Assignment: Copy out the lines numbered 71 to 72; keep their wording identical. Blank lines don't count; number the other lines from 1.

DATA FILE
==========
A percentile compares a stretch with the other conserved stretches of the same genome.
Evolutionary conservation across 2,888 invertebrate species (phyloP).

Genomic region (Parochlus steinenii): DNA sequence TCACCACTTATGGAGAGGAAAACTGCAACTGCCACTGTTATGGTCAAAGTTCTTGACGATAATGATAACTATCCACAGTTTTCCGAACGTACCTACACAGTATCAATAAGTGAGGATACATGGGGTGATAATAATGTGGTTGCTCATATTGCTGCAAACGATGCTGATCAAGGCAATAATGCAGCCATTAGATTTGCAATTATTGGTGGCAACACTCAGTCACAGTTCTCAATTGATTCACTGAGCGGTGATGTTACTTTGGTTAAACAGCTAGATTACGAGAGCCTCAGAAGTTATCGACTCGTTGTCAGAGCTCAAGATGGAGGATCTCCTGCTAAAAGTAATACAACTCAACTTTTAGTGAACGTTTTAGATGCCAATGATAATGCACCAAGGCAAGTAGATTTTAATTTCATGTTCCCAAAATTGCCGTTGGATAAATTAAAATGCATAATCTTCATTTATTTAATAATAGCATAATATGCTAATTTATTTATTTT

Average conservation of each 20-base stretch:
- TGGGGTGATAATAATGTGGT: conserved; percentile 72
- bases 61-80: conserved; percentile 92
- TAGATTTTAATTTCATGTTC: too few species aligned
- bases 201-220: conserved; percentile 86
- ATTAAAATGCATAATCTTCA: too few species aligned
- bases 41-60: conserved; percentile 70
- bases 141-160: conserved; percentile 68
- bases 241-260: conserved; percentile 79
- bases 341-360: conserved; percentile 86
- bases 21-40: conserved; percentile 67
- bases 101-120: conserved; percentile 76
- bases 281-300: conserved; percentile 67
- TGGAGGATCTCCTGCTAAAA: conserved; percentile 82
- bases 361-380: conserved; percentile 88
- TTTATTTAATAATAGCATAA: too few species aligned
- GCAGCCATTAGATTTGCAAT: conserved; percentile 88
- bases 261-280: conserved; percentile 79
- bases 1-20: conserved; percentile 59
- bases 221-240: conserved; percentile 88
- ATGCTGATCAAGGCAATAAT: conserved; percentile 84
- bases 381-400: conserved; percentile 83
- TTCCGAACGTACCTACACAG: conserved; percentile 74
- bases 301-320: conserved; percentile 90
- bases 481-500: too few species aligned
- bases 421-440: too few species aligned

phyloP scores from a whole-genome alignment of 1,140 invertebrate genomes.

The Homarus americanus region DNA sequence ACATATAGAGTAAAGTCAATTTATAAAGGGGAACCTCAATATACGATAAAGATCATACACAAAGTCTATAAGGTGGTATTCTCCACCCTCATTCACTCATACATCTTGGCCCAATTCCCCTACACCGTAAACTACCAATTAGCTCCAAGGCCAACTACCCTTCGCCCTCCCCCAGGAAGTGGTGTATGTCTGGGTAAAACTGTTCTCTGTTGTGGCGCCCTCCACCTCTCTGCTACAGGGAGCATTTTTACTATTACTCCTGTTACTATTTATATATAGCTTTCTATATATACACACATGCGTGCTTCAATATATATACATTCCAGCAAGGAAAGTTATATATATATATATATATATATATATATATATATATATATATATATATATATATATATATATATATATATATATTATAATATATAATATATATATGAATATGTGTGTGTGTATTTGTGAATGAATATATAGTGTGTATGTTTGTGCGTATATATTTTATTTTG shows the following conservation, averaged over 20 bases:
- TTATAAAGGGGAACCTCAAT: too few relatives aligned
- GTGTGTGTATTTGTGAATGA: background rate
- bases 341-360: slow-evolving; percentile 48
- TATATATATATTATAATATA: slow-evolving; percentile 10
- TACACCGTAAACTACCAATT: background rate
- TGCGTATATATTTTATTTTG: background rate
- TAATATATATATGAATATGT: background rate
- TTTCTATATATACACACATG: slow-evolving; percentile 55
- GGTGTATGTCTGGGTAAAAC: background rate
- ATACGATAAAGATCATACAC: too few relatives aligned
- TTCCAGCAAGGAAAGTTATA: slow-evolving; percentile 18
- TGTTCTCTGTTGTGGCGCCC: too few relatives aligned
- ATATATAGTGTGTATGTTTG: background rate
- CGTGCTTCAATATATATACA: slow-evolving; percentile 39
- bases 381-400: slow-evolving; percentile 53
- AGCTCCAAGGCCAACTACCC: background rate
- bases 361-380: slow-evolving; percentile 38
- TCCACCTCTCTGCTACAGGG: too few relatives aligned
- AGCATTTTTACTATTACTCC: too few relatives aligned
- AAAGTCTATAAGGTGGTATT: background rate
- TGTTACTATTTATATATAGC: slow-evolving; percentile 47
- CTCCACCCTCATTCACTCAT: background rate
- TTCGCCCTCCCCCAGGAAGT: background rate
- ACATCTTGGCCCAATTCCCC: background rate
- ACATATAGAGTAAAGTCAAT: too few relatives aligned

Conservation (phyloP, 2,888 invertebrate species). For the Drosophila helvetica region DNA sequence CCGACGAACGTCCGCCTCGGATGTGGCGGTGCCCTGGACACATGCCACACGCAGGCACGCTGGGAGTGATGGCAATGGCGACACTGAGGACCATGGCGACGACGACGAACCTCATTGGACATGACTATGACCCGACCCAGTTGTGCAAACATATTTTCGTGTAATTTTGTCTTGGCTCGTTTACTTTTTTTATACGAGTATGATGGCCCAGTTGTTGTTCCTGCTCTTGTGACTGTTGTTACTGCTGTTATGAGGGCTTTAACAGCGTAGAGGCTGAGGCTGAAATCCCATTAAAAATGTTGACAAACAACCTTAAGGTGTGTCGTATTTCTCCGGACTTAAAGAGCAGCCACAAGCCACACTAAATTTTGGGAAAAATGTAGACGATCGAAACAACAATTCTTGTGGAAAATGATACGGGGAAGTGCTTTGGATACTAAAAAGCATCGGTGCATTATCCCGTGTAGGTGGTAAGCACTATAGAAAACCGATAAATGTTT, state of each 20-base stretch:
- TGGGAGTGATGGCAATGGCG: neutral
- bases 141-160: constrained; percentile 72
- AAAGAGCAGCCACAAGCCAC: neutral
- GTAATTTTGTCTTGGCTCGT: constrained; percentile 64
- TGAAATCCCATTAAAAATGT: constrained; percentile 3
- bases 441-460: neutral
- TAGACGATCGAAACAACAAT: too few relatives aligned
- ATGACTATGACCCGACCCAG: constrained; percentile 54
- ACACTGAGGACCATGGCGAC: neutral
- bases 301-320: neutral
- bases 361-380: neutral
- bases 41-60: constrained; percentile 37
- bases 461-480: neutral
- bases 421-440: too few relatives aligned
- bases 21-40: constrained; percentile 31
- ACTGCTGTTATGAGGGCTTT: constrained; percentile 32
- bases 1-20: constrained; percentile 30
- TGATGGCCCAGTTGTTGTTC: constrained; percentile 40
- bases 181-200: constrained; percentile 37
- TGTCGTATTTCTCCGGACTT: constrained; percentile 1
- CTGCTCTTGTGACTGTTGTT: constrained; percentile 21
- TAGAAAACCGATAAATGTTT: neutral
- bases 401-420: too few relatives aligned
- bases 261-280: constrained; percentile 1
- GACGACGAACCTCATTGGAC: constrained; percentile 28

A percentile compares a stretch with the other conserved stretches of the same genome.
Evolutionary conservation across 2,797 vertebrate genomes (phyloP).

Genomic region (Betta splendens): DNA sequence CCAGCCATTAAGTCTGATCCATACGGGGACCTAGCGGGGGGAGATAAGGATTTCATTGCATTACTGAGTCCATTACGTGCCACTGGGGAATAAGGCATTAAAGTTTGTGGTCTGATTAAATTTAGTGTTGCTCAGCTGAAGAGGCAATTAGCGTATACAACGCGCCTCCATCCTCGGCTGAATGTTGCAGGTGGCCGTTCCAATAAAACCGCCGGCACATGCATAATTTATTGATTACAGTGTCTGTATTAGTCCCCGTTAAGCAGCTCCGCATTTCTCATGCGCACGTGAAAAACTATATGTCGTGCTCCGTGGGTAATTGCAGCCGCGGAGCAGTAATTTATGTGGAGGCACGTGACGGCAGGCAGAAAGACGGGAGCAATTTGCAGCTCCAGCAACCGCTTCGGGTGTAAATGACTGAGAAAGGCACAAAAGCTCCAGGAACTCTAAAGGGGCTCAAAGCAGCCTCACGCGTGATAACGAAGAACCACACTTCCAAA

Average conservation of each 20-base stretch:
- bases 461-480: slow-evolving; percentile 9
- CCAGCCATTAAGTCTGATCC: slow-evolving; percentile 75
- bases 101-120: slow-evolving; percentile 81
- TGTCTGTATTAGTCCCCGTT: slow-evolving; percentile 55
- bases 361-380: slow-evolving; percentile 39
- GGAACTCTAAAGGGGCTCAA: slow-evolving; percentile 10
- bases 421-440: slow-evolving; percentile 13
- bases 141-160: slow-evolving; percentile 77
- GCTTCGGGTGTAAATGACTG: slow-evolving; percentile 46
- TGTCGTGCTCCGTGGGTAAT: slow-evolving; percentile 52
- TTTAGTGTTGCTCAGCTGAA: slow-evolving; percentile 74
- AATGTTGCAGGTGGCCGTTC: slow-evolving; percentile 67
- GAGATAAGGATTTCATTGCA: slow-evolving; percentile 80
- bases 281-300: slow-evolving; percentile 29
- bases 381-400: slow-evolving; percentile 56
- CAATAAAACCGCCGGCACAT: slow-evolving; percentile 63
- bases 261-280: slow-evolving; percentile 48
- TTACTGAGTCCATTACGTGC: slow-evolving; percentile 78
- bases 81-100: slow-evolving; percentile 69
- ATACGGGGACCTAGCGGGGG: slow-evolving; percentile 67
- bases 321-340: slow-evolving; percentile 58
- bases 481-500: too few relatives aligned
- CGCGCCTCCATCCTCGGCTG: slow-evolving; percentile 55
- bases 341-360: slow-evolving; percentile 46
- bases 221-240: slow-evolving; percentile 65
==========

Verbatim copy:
- bases 421-440: too few relatives aligned
- bases 21-40: constrained; percentile 31